How to Ride a Harley 101: Learn to Tame that Hog!

You saved up for ages, waited patiently, and now you bought your first Harley. Congrats! Here are five YouTube videos on how to tame that Hog!

So, you just bought a Harley-Davidson motorcycle. Now what?

Well, now you’ve got to learn how to ride it! All bikes are not built the same and seasoned riders may have a few tried-and-true pointers for you. Below, we’ve picked five YouTube videos that will help you stay upright on your new baby.

How to Ride a Harley-Davidson

Up first is How to Ride a Harley-Davidson with Old Dirty Biker (O.D.B.). Featuring an intro by Matt Laidlaw from Laidlaw’s Harley-Davidson in Los Angeles, the five-minute video offers a quick overview of bike basics. With a twang and a faux rockabilly beard, O.D.B. goes over the gear you’ll need (helmet, glasses, and fingerless gloves) and the bike’s different controls: front brake (“You usually only need one or two fingers unless you’re in a panic situation,” advises O.D.B.), rear brake, clutch, and shifter. O.D.B. demonstrates how to start the bike and offers up this gem: “If you’re not riding a Harley, you’re not riding a motorcycle.” Check out Laidlaw’s YouTube channel for about 150 more videos, about four of which feature Old Dirty Biker.

Harley-Davidson Tips: Mounting, Dismounting & Passengers


For a more in-depth look at how to get on and off your Harley, the guys from Fix My Hog offer up the five-minute clip Harley-Davidson Tips: Mounting, Dismounting & Passengers. From his years of experience, the host recommends mounting the bike from the left side because right-side mounting takes the weight off of the kickstand, which could then result in the bike falling over either on top of you or onto the ground. Both of which may damage the bike, and, of course, cause injury.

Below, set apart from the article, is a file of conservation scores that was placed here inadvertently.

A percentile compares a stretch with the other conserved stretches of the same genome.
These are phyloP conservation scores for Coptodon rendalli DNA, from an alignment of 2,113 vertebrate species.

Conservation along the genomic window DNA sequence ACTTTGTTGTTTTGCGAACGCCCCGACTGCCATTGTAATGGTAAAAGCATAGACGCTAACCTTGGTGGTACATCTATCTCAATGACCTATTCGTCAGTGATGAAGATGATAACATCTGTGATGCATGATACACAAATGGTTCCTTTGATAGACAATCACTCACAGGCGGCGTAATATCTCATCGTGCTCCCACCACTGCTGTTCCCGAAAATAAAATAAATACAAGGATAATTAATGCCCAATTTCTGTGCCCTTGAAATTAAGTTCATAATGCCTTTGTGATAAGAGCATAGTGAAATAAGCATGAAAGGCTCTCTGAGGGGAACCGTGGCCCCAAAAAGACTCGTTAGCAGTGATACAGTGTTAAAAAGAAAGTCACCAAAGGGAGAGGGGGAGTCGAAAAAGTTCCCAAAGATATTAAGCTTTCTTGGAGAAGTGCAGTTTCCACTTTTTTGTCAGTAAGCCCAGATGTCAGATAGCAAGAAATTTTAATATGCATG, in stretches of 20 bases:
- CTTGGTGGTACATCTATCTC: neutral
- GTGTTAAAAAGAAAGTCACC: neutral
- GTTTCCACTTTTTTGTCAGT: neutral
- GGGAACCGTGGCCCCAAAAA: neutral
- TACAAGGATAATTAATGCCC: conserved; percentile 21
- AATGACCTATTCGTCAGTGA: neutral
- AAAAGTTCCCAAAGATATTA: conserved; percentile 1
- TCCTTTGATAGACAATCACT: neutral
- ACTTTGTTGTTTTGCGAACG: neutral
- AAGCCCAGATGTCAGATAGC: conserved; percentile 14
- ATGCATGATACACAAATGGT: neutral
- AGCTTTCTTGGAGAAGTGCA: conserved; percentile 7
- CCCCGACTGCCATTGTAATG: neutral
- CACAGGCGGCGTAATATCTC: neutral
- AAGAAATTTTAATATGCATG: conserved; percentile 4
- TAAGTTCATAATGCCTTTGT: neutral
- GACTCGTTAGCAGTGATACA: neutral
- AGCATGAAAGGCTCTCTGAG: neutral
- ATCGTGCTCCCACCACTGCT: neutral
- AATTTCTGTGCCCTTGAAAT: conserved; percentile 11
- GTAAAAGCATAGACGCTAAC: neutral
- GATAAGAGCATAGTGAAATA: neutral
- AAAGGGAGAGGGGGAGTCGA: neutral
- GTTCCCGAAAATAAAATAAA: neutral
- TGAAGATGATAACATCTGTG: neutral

“More often than not I see outer-fairings are damaged,” the host says. “Or if the particular motorcycle that has sustained damage has a front engine guard, you’ll see the guard has a nice big gouge in the chrome. Usually what that is from is when the motorcycle is either parked incorrectly and falls on its own, or if the rider and passenger are not getting on and off the motorcycle correctly.”

The host also demonstrates how passengers should get on and off the bike. Fix My Hog offers a free and pay-per-view video collection containing essential information specifically constructed to assist Harley-Davidson owners.
For a more in-depth look at how to get on and off your Harley, the guys from Fix My Hog offer up the five-minute clip Harley-Davidson Tips: Mounting, Dismounting & Passengers. From his years of experience, the host recommends mounting the bike from the left side because right-side mounting takes the weight off of the kickstand, which could then result in the bike falling over either on top of you or onto the ground. Both of which may damage the bike, and, of course, cause injury.

“More often than not I see outer-fairings are damaged,” the host says. “Or if the particular motorcycle that has sustained damage has a front engine guard, you’ll see the guard has a nice big gouge in the chrome. Usually what that is from is when the motorcycle is either parked incorrectly and falls on its own, or if the rider and passenger are not getting on and off the motorcycle correctly.”

The host also demonstrates how passengers should get on and off the bike. Fix My Hog offers a free and pay-per-view video collection containing essential information specifically constructed to assist Harley-Davidson owners.